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Latitude: 51.6249 / 51°37'29"N
Longitude: -0.0604 / 0°3'37"W
OS Eastings: 534356
OS Northings: 193568
OS Grid: TQ343935
Mapcode National: GBR J2.7FL
Mapcode Global: VHGQF.WFX6
Entry Name: Edmonton War Memorial
Location: Enfield, London, N9
Parish: Non Civil Parish
Locality: Edmonton Green
Traditional County: Middlesex
Lieutenancy Area (Ceremonial County): Greater London
Listing Date: 13 January 2017
Source: Historic England
Source ID: 1440052
First World War memorial, designed by Louis Frederick Roslyn and unveiled on 26 October 1924, with Second World War additions.
MATERIALS: Cornish granite.
DESCRIPTION: the memorial is located on Edmonton Green and it comprises a
four-stepped base surmounted by plinth and cenotaph. The front face bears a bronze Sword of Sacrifice with a wreath at the top of the hilt.
The inscription on the front face reads: TO OUR GLORIOUS DEAD/ ERECTED/ BY THE PEOPLE OF/ EDMONTON/ IN LOVING AND GRATEFUL MEMORY OF/ HER SONS WHO FELL/ IN THE GREAT WAR/ 1914 – 1918/ AND THE WORLD WAR/ 1939 – 1945/ GREATER LOVE HATH NO MAN THAN THIS.
The side faces carry the inscriptions: THEIR NAME LIVETH FOR EVERMORE and PASS NOT WITHOUT REMEMBRANCE.
The memorial is surrounded by a stone kerb with low stone posts and connecting chain-link fence. The two main posts at the entrance also bear a bronze wreath.
The aftermath of the First World War saw the biggest single wave of public commemoration ever with tens of thousands of memorials erected across the country, both as a result of the huge impact the loss of three quarters of a million British lives had on communities and the official policy of not repatriating the dead, which meant that the memorials provided the main focus of the grief felt at this great loss.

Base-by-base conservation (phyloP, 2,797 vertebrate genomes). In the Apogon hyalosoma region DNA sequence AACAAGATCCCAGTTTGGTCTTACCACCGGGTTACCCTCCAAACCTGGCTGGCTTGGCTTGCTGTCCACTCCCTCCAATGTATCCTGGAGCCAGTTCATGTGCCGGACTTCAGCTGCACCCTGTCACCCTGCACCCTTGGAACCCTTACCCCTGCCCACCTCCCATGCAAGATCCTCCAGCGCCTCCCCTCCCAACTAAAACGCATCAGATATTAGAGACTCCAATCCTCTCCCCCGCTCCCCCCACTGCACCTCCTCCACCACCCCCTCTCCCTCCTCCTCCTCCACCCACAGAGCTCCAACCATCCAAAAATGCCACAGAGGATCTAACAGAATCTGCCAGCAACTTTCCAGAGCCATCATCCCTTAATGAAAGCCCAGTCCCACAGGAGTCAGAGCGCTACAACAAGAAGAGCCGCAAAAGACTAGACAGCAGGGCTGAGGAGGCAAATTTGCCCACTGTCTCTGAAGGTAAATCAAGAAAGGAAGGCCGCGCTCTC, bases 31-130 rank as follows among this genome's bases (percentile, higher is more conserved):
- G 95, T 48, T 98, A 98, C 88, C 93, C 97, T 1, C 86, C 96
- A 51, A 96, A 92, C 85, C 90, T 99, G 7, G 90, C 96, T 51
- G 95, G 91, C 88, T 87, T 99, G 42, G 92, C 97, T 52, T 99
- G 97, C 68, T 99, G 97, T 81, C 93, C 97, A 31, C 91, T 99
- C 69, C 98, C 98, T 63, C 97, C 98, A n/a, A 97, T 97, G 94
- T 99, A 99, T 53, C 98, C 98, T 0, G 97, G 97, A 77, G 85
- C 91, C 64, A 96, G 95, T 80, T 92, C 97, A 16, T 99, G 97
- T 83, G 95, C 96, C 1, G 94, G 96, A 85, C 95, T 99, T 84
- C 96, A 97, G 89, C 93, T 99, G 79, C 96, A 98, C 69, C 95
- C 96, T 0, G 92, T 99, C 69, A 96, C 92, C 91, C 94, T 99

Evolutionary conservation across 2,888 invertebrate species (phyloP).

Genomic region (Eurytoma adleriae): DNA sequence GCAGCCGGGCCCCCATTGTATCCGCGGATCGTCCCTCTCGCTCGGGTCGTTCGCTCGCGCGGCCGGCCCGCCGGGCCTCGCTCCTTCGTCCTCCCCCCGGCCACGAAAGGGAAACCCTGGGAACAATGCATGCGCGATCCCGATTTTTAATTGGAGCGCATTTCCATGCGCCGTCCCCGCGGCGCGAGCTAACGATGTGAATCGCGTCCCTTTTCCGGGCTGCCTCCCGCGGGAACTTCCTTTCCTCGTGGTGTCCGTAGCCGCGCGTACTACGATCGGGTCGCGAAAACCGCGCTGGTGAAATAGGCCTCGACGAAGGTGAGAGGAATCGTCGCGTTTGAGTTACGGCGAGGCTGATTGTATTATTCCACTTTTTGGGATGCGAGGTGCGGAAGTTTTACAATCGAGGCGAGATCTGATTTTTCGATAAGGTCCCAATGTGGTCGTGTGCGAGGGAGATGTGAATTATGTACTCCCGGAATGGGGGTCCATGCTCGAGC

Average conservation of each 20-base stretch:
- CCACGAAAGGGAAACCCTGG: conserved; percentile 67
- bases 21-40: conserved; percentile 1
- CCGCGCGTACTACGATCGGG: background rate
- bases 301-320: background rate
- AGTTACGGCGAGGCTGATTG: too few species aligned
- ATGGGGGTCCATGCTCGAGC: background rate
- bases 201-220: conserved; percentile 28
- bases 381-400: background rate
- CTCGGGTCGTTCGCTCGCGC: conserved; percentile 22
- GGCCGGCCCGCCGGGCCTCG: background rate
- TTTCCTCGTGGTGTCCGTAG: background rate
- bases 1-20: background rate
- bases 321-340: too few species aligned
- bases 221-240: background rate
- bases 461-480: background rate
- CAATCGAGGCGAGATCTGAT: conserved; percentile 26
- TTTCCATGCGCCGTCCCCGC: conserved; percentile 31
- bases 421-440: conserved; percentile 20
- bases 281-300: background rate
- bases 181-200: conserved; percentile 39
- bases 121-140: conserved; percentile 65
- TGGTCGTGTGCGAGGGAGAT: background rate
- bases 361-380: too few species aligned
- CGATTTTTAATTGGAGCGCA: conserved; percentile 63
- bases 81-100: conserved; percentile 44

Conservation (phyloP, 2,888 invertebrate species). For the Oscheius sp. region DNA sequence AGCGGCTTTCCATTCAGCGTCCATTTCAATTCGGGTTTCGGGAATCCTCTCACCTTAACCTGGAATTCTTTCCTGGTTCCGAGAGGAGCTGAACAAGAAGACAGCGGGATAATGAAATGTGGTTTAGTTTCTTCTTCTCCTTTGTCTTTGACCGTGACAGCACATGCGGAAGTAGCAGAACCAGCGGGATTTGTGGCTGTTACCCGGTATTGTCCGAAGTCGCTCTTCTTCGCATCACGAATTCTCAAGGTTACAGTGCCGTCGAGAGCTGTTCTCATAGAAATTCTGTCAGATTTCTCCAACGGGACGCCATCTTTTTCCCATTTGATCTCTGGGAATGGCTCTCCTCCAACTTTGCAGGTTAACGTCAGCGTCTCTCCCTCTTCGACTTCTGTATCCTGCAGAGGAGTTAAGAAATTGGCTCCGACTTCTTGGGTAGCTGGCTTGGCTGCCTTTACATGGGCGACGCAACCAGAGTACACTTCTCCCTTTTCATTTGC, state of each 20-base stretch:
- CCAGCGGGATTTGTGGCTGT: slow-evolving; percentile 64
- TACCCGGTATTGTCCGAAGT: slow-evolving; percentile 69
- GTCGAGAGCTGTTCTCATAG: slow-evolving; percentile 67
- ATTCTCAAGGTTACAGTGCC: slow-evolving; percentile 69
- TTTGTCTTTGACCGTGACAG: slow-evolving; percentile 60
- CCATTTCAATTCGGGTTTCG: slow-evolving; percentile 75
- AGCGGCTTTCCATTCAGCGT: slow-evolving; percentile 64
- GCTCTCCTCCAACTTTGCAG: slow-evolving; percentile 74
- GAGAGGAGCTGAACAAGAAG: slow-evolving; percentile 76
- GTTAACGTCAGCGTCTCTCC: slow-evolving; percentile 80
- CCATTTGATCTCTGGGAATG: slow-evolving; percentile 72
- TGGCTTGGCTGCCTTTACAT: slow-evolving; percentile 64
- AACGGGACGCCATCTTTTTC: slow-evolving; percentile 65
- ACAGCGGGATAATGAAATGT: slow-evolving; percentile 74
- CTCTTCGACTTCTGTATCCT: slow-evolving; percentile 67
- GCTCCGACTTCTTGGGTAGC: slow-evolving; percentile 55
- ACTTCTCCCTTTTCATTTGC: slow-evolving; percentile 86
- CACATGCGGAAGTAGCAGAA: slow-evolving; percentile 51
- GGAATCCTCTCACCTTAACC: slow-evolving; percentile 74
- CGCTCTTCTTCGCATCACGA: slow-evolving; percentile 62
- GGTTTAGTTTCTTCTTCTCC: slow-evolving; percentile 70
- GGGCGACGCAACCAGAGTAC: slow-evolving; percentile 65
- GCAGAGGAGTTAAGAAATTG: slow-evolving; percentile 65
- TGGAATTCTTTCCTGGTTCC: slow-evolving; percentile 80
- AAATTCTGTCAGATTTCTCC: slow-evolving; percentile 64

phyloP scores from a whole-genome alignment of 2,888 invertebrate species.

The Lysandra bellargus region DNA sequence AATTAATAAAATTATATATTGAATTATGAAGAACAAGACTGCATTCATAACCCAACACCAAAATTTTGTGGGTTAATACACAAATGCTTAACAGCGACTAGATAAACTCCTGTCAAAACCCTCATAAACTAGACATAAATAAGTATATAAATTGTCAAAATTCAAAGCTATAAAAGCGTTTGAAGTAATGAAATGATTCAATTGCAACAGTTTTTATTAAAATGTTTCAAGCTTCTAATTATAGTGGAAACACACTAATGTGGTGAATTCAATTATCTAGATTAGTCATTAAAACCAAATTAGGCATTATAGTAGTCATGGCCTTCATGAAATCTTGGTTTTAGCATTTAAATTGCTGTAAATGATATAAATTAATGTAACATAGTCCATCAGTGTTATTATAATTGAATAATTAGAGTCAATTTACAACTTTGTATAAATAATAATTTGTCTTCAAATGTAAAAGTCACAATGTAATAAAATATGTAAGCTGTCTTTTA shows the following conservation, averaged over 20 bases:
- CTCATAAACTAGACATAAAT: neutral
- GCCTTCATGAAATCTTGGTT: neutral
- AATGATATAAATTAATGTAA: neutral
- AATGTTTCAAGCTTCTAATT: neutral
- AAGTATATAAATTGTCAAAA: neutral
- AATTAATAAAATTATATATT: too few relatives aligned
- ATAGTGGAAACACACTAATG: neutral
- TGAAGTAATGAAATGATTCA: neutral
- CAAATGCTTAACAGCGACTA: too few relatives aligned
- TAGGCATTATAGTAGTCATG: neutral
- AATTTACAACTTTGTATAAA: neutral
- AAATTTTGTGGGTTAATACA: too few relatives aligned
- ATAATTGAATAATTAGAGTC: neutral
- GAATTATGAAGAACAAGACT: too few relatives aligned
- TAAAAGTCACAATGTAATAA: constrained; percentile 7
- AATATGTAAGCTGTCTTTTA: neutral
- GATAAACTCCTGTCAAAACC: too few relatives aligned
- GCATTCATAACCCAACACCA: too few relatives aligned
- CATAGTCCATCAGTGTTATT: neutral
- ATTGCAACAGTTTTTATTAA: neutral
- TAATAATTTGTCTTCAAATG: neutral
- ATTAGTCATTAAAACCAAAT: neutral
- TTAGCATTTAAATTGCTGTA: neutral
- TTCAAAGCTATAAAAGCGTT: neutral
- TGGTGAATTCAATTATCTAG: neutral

One such memorial was raised at Edmonton Green as a permanent testament to the sacrifice made by the members of the local community who lost their lives in the First World War.
The Tottenham Herald seems to have instigated the campaign in 1923 to get the memorial built after a previous attempt to raise sufficient funds had foundered.
Edmonton Council committee minutes from 26 June 1923 refer to a letter to the Committee Chair from the editor of the Tottenham Herald referring to a groundswell of interest in a memorial in Edmonton and that he was intending to publish the opinions of ‘several prominent public men’ on the ‘practicability’ of a memorial. The matter was referred to the finance committee. A fundraising memorial committee was set up in 1923 and the memorial was unveiled the following year to great fanfare from the paper. It was unveiled on 26 October 1924 by Air Vice-Marshal Sir Philip Game KCB DSO. The event was front page news on 31 October 1924 with the paper claiming credit for the memorial’s construction.
The war memorial was designed by Louis Frederick Roslyn (born Roselieb, (1878-1940) with the masons W Griffiths and Sons. Roslyn was a London-born sculptor of German ancestry. At the Royal Academy schools he was awarded the Landseer scholarship and a travelling scholarship, becoming a member of the Royal Society of British Sculptors in 1914, and a Fellow in 1923. In 1917 he joined the Royal Flying Corps at the School of Military Aeronautics, around which time he changed his name from Roselieb to Roslyn. Roslyn was one of the most prolific sculptors of war memorials including examples at Oswaldtwistle, Darwen, Buxton, Port Talbot and Trinidad, West Indies.
In 1968 the Tottenham Herald reported that plans to relocate the memorial were considered because of the reconfiguration of the A1010 to divert it through the old Edmonton Green, but in the end this only resulted in the reconfiguring of the surrounding enclosure. During the redevelopment of the Edmonton Green area in 1969-71 the memorial was surrounded by a large enclosure and stepped surround. The surrounding low posts and chain link fence seen in contemporary photographs were replaced with the approach from the back of the memorial down the steps away from the busy road frontage.
Edmonton War Memorial is listed at Grade II for the following principal reasons:
* Historic interest: as an eloquent witness to the tragic impact of world events on this community, and the sacrifices it has made in the conflicts of the C20;
* Architectural interest: an elegant and striking memorial displaying a high level of craftsmanship and good quality materials;
* Designer: as an excellent example of the work of prominent sculptor Louis Frederick Roslyn.
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